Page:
10 Tips for Making Couples Counselling Sessions Work
Close relationships have the power to bring out the best and worst in us. Relationship Counselling is a valuable tool for identifying patterns within the relationship and cycles of repetitive behaviour can be illuminated, and their origins uncovered. This enables individuals to replace negative behaviours with positive ones, leading to more constructive outcomes. Look through the following Top-Ten Tips to make your couples counselling a success.
- Commit to the Process:
- To make relationship counselling effective, you must invest in it personally. Although you need success as a couple, you also need to identify what you individually are going to achieve from therapy. For example, focus on and use the “I” statement not the “We”. Your commitment and effort are crucial for the success of the counselling process -don’t waste your money or time on counselling if you have not decided to put the effort required in.
- Be Real & True to Yourself:
- Honesty is key in couples counselling. Therapists aren’t mind readers, and we have to go with what you are able to share. Therapy can’t fix issues that stay secret. Whilst it is true that we don’t always know what the motivations are in all of our behaviours, it tends to be somewhat unhelpful if you try to fool the therapist or yourselves.
- Homework Matters
- Your couples therapist may assign homework, and completing it is beneficial. Sometimes, the shared task with your partner is as important as the content. Clients who engage in homework between sessions tend to experience faster progress.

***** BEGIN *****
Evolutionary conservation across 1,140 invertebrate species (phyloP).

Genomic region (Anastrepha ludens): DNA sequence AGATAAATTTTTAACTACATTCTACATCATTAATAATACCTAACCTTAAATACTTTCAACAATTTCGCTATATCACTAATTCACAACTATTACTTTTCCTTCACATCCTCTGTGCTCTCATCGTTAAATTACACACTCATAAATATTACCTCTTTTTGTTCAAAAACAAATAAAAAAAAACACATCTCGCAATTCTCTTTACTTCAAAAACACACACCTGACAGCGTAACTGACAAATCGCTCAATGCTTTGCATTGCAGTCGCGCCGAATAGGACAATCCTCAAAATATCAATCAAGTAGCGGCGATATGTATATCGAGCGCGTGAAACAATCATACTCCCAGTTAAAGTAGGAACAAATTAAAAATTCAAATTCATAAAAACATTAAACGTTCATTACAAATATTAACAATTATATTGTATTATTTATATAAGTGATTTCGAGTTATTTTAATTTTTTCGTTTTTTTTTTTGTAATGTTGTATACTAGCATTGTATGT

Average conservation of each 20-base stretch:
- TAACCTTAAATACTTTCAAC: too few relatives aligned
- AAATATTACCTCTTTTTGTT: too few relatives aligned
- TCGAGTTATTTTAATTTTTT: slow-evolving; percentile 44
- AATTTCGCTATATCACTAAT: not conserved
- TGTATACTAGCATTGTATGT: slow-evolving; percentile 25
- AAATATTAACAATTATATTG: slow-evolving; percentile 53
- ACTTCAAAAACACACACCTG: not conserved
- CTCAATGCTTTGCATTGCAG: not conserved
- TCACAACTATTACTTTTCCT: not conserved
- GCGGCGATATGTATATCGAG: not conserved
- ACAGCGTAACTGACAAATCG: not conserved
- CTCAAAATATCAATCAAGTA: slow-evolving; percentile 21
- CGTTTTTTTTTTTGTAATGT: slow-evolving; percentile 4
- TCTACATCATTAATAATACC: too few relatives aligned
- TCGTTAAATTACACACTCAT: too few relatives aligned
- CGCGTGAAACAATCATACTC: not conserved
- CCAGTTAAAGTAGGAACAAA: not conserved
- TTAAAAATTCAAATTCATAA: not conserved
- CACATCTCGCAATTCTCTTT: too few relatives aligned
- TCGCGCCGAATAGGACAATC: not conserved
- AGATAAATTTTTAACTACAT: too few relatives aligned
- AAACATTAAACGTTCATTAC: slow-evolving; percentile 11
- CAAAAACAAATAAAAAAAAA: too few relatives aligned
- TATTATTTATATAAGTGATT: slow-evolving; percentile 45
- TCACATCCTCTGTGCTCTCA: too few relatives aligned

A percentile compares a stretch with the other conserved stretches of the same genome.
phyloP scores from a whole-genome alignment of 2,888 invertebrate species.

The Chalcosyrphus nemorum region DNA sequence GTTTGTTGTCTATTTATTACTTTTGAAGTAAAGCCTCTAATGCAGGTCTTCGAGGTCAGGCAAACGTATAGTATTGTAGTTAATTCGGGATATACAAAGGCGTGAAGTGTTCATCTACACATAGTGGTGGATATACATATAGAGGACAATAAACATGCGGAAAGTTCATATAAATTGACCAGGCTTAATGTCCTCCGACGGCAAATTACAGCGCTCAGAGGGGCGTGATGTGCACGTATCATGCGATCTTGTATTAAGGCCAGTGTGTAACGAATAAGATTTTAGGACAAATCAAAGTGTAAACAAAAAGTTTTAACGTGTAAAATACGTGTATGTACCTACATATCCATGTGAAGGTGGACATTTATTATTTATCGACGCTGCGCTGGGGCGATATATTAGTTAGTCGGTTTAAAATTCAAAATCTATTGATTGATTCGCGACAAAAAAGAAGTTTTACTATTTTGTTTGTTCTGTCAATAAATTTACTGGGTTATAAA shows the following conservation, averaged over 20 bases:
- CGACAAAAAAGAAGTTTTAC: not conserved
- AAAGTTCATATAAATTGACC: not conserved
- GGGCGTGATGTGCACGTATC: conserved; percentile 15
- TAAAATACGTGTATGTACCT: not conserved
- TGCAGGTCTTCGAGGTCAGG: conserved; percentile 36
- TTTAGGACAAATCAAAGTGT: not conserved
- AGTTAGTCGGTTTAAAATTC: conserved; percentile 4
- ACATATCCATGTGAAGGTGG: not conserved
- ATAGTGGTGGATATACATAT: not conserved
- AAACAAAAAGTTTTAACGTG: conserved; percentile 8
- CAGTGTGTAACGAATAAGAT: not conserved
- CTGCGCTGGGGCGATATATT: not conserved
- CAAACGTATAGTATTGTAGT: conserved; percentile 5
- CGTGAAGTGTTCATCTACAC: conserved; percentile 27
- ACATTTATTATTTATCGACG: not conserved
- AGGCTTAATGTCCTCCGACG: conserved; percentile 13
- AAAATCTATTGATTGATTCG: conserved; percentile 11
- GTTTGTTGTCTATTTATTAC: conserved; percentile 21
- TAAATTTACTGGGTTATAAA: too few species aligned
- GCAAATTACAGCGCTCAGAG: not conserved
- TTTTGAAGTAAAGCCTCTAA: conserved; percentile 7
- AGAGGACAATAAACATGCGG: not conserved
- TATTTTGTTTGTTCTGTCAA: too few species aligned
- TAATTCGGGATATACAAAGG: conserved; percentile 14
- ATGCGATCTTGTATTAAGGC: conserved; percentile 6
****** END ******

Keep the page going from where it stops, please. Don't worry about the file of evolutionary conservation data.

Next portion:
- Regularity of Couples Therapy Sessions:
- The pattern of therapy -traditionally weekly – is important as it helps to manage the deep emotions that are often brought up in a session. This is because it allows you to keep the momentum going and have a safe place to regroup.
- Be Prepared to Change:
- To break free from recurring relationship patterns, you must think and behave differently. Positive change contributes to a more optimistic view of the relationship. It is a truism that “Only you can change yourself”. Similarly, because you cannot make someone else change, it is helpful to recognise that it is your partner’s responsibility to change themselves.
- Pick your Therapist Carefully:
- Both you and your partner need to feel comfortable with the marital or couples counsellor that you choose. The session needs to work and you need to feel confident that the therapist can keep you both OK whilst allowing you to move and explore the relationship.
- Cheating and Betrayal:
- Rebuilding a relationship after infidelity is possible, but continuing an affair during therapy is counterproductive. Commitment to the counselling process is vital, and honesty about any ongoing betrayals is essential.
- Voodoo Therapy:
- Couples therapy is not magical mumbo-jumbo; it involves practical steps to identify and address relationship issues. However, like voodoo, it won’t work if you don’t believe in its potential. Trust in the process is crucial.
- Voice your Concerns:
- A therapy session with a couples counsellor is an ideal place to discuss issues that are challenging to address in everyday conversations. Open communication is the foundation for progress.